How to Finance Your Credit Card Debt Amidst a Global Pandemic Presented by Capital One


As we know, the COVID-19 pandemic has resulted in financial setbacks such as unexpected bills, medical problems, or even losing your income, which can lead to you falling behind on credit card payments. There are several ways you can manage your credit card debt, but in order to make the most efficient and smart decision for your situation, it’s important that you know your options. Knowledge is your most valuable asset, and you have to make sure you’re expanding on that.

Here are four options to consider when financing credit card debt, presented by Capital One.

4 Ways to Finance Your Credit Card Debt

Option #1 Reach out to your Lender

Before you begin, start by reaching out to your lenders to see if they are willing to work with you and your situation. Some creditors may be willing to waive certain fees, reduce your interest rate, or even change your monthly due date to better match your financial situation so you’re able to pay back your debt.

  • Learn more about CreditWise from Capital One, a free tool that allows everyone—Capital One customer or not—to monitor your credit (BTW… it won’t hurt your score).

Option #2 Credit Counseling

Credit card counseling services are usually provided by non-profit organizations. According to the Consumer Financial Protection Bureau (CFPB), credit counselors “can advise you on your money and debts, help you with a budget, and offer money management workshops.” Credit counselors can:

  • Advise you on managing your money and debt
  • Help you develop a personalized budget
  • Help you obtain a copy of your credit scores and report
  • Organize a debt management plan to help you pay down your debts

Option #3 Create a Debt Management Plan

Being that a credit counselor can help you create a debt management plan, it’s important to use their services when trying to finance your credit card debt. How does a debt management plan work? We’re glad you asked!

How it works: According to CFPB,

  • “You make a single payment to the credit counseling organization each month,” and they send monthly payments to your creditors on your behalf.
  • Most of the time, when you’re enrolled in a plan such as this one, your “creditors will not pursue collection efforts or charge late fees.”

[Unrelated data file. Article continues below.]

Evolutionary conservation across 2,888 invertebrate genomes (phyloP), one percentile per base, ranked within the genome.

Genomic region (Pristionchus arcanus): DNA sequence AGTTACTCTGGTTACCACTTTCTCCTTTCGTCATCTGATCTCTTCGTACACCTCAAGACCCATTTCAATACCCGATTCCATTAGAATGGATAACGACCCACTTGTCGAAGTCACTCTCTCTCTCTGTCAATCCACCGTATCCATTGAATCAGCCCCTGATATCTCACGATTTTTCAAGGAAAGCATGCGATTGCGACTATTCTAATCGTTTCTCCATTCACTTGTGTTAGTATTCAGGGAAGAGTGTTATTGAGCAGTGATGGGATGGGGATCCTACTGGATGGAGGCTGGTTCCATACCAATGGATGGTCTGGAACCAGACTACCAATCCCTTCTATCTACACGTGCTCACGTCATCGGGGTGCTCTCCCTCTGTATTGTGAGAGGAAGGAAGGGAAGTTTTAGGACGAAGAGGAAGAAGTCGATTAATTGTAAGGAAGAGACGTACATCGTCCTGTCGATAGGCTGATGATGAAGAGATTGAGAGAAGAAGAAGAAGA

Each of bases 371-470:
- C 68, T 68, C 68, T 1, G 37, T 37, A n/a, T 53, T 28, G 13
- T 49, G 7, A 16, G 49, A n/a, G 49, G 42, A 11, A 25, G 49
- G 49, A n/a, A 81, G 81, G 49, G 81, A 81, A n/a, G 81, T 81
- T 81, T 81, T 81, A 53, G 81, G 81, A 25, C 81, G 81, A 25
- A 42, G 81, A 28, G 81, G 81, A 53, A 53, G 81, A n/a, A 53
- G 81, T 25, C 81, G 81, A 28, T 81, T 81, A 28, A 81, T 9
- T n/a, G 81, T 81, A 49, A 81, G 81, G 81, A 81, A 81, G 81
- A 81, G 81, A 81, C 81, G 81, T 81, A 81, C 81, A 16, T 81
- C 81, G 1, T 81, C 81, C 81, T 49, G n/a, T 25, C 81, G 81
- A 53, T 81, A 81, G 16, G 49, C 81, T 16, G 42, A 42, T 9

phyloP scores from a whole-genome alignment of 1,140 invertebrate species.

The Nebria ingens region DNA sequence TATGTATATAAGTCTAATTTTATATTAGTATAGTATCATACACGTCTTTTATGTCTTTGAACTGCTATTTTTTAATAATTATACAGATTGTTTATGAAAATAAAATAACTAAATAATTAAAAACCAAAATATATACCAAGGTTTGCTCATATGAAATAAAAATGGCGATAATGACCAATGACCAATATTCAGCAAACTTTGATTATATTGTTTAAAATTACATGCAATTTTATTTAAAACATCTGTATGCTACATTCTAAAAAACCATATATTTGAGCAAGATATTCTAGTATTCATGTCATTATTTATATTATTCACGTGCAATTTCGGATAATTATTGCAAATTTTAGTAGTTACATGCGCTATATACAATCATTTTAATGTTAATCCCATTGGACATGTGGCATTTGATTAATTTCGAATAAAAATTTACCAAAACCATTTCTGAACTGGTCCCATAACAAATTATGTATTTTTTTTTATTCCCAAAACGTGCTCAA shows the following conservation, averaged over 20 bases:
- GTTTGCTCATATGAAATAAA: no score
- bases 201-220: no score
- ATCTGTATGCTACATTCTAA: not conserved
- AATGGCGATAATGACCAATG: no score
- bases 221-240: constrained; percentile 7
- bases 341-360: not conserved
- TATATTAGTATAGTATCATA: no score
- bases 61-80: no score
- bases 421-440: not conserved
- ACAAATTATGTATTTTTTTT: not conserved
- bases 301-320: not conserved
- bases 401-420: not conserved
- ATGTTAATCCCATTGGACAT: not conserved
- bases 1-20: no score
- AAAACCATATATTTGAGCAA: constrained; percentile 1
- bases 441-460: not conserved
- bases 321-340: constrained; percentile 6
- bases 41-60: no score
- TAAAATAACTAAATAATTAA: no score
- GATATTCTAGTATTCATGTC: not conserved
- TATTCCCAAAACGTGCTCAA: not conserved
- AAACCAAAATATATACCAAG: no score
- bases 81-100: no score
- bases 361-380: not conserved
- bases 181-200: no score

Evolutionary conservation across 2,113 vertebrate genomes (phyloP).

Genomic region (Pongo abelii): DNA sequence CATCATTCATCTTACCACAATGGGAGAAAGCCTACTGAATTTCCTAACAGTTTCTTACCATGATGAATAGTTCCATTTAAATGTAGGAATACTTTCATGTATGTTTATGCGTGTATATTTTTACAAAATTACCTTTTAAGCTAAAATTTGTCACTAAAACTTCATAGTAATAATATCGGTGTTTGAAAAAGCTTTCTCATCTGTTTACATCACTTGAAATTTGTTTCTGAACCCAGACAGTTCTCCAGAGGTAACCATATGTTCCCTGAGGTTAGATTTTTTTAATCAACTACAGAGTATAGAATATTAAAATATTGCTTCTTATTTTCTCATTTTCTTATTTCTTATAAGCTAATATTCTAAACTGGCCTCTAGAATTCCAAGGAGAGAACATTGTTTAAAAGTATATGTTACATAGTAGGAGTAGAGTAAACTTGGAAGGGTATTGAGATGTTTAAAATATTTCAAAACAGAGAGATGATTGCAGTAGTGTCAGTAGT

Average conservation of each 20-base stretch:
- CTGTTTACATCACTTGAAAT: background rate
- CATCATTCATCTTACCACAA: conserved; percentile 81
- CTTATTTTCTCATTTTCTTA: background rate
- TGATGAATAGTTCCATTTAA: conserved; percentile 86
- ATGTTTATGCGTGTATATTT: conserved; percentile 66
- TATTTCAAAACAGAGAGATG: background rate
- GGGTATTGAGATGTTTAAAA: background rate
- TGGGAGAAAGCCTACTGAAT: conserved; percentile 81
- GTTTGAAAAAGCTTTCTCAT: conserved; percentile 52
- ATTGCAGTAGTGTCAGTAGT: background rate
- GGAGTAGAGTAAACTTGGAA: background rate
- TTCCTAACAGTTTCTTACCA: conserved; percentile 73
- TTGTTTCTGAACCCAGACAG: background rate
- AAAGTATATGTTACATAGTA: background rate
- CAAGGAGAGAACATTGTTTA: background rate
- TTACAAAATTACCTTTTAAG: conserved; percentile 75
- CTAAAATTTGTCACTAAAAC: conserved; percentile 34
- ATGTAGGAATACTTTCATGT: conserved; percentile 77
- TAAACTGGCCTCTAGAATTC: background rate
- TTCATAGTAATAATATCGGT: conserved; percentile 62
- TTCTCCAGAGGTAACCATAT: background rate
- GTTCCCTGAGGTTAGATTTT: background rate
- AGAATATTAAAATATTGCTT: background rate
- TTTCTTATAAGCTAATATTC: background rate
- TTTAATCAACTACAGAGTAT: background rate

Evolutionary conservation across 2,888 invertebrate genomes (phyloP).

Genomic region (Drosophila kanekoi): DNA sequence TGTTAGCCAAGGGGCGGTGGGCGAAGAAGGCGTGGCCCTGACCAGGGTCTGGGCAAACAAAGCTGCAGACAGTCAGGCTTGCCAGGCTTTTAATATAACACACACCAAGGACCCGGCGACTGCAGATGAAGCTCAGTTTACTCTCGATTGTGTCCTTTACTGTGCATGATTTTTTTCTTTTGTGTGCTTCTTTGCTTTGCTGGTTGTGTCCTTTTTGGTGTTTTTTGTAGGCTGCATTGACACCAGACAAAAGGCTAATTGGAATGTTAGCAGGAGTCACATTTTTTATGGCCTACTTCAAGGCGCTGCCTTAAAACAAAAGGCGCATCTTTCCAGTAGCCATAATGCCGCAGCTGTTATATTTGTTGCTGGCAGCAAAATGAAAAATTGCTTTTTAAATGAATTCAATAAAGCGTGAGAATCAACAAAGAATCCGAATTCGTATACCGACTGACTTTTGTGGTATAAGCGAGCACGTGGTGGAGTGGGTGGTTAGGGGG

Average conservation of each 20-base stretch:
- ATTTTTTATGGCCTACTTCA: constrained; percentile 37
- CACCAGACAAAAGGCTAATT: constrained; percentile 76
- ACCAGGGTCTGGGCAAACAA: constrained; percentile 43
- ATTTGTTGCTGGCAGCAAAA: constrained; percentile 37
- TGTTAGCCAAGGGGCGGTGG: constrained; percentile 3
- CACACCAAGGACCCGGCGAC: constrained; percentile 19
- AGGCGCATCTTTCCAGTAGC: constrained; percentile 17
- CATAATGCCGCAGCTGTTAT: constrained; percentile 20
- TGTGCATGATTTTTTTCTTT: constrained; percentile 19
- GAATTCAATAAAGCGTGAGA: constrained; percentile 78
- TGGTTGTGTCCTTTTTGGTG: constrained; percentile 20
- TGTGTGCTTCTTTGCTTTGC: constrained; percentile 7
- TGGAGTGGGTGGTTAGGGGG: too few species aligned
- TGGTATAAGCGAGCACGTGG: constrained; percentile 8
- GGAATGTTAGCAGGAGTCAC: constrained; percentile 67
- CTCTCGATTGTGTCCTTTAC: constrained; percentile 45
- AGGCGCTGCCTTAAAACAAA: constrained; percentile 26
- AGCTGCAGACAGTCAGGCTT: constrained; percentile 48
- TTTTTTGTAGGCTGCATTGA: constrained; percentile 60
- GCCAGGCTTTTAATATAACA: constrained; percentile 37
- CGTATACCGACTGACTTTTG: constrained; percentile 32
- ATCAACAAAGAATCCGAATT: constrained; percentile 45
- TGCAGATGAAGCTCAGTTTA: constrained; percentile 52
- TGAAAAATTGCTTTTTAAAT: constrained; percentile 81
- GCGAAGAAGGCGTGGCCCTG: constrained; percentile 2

It’s important to also keep in mind:

  • Credit counselors usually do not negotiate any reduction in the amounts you owe.
  • Even if the creditor works for a non-profit organization, they may still charge fees for their services.
  • Make sure your credit counselor is both credible, reputable and certified as well as someone you trust to manage your payments on your behalf.

Option #4 Debt Settlement

In comparison to credit counselors, debt settlement companies tend to be for-profit companies that charge a fee depending on the services they are providing.

According to the Federal Trade Commission (FTC), debt settlement companies:

  • Offer to “negotiate with your creditors to allow you to pay a ‘settlement’ to resolve your debt—a lump sum that is less than the full amount that you owe.”
  • These programs will typically ask you to “set aside a specific amount of money every month in savings… and transfer this amount every month into an escrow-like account to accumulate enough savings to pay off any settlement.”

One thing to always keep in mind when it comes to options for financing your credit card debt is to make sure you’re knowledgeable before making the best decision for your situation. To make the most well-informed decision, do your research, ask questions, write down every pro and con, so you can ultimately and confidently decide what’s best for you!

The views expressed in this article are not necessarily that of Capital One. Original story published here.